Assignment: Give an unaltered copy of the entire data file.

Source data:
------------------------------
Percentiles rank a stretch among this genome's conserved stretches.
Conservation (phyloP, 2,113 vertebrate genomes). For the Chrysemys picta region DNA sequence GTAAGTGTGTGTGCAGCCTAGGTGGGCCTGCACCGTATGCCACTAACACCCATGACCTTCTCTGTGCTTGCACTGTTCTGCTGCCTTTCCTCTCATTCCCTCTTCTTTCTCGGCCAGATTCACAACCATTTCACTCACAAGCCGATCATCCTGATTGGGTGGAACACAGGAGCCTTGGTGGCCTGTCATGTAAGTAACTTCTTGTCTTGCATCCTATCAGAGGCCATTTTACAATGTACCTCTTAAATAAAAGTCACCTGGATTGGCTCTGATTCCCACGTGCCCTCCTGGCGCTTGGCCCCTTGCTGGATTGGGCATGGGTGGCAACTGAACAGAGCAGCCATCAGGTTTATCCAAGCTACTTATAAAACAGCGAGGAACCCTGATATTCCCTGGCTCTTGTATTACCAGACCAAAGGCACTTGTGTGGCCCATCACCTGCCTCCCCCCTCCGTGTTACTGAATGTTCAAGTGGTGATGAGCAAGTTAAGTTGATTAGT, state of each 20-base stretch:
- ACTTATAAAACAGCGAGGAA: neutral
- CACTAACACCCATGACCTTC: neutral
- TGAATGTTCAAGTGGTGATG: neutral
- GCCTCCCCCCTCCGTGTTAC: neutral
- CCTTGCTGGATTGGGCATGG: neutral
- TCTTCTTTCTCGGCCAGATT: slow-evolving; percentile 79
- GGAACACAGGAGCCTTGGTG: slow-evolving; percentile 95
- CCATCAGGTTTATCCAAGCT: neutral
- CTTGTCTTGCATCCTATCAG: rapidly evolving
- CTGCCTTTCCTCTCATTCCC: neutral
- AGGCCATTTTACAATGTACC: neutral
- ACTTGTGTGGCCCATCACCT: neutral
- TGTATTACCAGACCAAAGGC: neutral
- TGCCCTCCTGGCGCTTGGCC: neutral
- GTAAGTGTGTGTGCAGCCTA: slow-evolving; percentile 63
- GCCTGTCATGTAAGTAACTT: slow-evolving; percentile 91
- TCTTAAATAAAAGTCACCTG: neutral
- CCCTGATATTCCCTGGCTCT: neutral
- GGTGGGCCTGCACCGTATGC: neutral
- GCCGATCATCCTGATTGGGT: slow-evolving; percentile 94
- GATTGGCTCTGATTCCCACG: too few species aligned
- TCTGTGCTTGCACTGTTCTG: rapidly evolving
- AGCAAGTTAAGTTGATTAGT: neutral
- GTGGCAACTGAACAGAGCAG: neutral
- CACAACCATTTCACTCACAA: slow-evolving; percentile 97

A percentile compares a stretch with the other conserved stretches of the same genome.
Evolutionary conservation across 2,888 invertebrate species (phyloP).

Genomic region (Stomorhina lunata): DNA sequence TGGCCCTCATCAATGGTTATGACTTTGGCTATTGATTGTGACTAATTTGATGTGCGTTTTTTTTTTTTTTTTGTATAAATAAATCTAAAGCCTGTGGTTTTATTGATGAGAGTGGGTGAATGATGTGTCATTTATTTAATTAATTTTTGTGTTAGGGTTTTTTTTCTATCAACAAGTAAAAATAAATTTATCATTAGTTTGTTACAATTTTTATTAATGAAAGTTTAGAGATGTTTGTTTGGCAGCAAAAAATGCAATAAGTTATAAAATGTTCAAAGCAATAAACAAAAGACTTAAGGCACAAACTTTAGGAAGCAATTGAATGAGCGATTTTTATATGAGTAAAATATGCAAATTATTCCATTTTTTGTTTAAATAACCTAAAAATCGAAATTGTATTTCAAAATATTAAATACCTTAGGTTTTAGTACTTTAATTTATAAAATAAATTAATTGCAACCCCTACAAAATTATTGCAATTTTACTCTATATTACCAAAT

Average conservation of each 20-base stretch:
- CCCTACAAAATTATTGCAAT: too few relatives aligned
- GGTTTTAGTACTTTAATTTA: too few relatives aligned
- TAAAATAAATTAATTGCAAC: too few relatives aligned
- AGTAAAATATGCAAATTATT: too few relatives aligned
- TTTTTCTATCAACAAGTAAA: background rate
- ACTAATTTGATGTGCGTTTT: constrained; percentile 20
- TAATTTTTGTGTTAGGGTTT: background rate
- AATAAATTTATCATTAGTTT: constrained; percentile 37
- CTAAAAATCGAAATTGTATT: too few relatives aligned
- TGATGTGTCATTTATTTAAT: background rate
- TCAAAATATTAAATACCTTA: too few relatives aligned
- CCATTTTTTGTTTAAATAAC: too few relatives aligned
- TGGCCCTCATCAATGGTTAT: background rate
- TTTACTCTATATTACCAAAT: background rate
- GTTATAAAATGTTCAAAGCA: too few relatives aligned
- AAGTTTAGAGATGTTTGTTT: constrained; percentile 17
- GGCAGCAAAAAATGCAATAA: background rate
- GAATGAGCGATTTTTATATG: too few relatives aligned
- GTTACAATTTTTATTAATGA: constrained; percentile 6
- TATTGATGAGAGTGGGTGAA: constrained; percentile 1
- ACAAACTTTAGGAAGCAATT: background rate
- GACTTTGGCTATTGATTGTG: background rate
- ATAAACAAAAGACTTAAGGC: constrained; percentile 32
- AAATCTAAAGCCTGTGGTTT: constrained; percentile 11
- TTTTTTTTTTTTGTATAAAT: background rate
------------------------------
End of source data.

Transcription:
Percentiles rank a stretch among this genome's conserved stretches.
Conservation (phyloP, 2,113 vertebrate genomes). For the Chrysemys picta region DNA sequence GTAAGTGTGTGTGCAGCCTAGGTGGGCCTGCACCGTATGCCACTAACACCCATGACCTTCTCTGTGCTTGCACTGTTCTGCTGCCTTTCCTCTCATTCCCTCTTCTTTCTCGGCCAGATTCACAACCATTTCACTCACAAGCCGATCATCCTGATTGGGTGGAACACAGGAGCCTTGGTGGCCTGTCATGTAAGTAACTTCTTGTCTTGCATCCTATCAGAGGCCATTTTACAATGTACCTCTTAAATAAAAGTCACCTGGATTGGCTCTGATTCCCACGTGCCCTCCTGGCGCTTGGCCCCTTGCTGGATTGGGCATGGGTGGCAACTGAACAGAGCAGCCATCAGGTTTATCCAAGCTACTTATAAAACAGCGAGGAACCCTGATATTCCCTGGCTCTTGTATTACCAGACCAAAGGCACTTGTGTGGCCCATCACCTGCCTCCCCCCTCCGTGTTACTGAATGTTCAAGTGGTGATGAGCAAGTTAAGTTGATTAGT, state of each 20-base stretch:
- ACTTATAAAACAGCGAGGAA: neutral
- CACTAACACCCATGACCTTC: neutral
- TGAATGTTCAAGTGGTGATG: neutral
- GCCTCCCCCCTCCGTGTTAC: neutral
- CCTTGCTGGATTGGGCATGG: neutral
- TCTTCTTTCTCGGCCAGATT: slow-evolving; percentile 79
- GGAACACAGGAGCCTTGGTG: slow-evolving; percentile 95
- CCATCAGGTTTATCCAAGCT: neutral
- CTTGTCTTGCATCCTATCAG: rapidly evolving
- CTGCCTTTCCTCTCATTCCC: neutral
- AGGCCATTTTACAATGTACC: neutral
- ACTTGTGTGGCCCATCACCT: neutral
- TGTATTACCAGACCAAAGGC: neutral
- TGCCCTCCTGGCGCTTGGCC: neutral
- GTAAGTGTGTGTGCAGCCTA: slow-evolving; percentile 63
- GCCTGTCATGTAAGTAACTT: slow-evolving; percentile 91
- TCTTAAATAAAAGTCACCTG: neutral
- CCCTGATATTCCCTGGCTCT: neutral
- GGTGGGCCTGCACCGTATGC: neutral
- GCCGATCATCCTGATTGGGT: slow-evolving; percentile 94
- GATTGGCTCTGATTCCCACG: too few species aligned
- TCTGTGCTTGCACTGTTCTG: rapidly evolving
- AGCAAGTTAAGTTGATTAGT: neutral
- GTGGCAACTGAACAGAGCAG: neutral
- CACAACCATTTCACTCACAA: slow-evolving; percentile 97

A percentile compares a stretch with the other conserved stretches of the same genome.
Evolutionary conservation across 2,888 invertebrate species (phyloP).

Genomic region (Stomorhina lunata): DNA sequence TGGCCCTCATCAATGGTTATGACTTTGGCTATTGATTGTGACTAATTTGATGTGCGTTTTTTTTTTTTTTTTGTATAAATAAATCTAAAGCCTGTGGTTTTATTGATGAGAGTGGGTGAATGATGTGTCATTTATTTAATTAATTTTTGTGTTAGGGTTTTTTTTCTATCAACAAGTAAAAATAAATTTATCATTAGTTTGTTACAATTTTTATTAATGAAAGTTTAGAGATGTTTGTTTGGCAGCAAAAAATGCAATAAGTTATAAAATGTTCAAAGCAATAAACAAAAGACTTAAGGCACAAACTTTAGGAAGCAATTGAATGAGCGATTTTTATATGAGTAAAATATGCAAATTATTCCATTTTTTGTTTAAATAACCTAAAAATCGAAATTGTATTTCAAAATATTAAATACCTTAGGTTTTAGTACTTTAATTTATAAAATAAATTAATTGCAACCCCTACAAAATTATTGCAATTTTACTCTATATTACCAAAT

Average conservation of each 20-base stretch:
- CCCTACAAAATTATTGCAAT: too few relatives aligned
- GGTTTTAGTACTTTAATTTA: too few relatives aligned
- TAAAATAAATTAATTGCAAC: too few relatives aligned
- AGTAAAATATGCAAATTATT: too few relatives aligned
- TTTTTCTATCAACAAGTAAA: background rate
- ACTAATTTGATGTGCGTTTT: constrained; percentile 20
- TAATTTTTGTGTTAGGGTTT: background rate
- AATAAATTTATCATTAGTTT: constrained; percentile 37
- CTAAAAATCGAAATTGTATT: too few relatives aligned
- TGATGTGTCATTTATTTAAT: background rate
- TCAAAATATTAAATACCTTA: too few relatives aligned
- CCATTTTTTGTTTAAATAAC: too few relatives aligned
- TGGCCCTCATCAATGGTTAT: background rate
- TTTACTCTATATTACCAAAT: background rate
- GTTATAAAATGTTCAAAGCA: too few relatives aligned
- AAGTTTAGAGATGTTTGTTT: constrained; percentile 17
- GGCAGCAAAAAATGCAATAA: background rate
- GAATGAGCGATTTTTATATG: too few relatives aligned
- GTTACAATTTTTATTAATGA: constrained; percentile 6
- TATTGATGAGAGTGGGTGAA: constrained; percentile 1
- ACAAACTTTAGGAAGCAATT: background rate
- GACTTTGGCTATTGATTGTG: background rate
- ATAAACAAAAGACTTAAGGC: constrained; percentile 32
- AAATCTAAAGCCTGTGGTTT: constrained; percentile 11
- TTTTTTTTTTTTGTATAAAT: background rate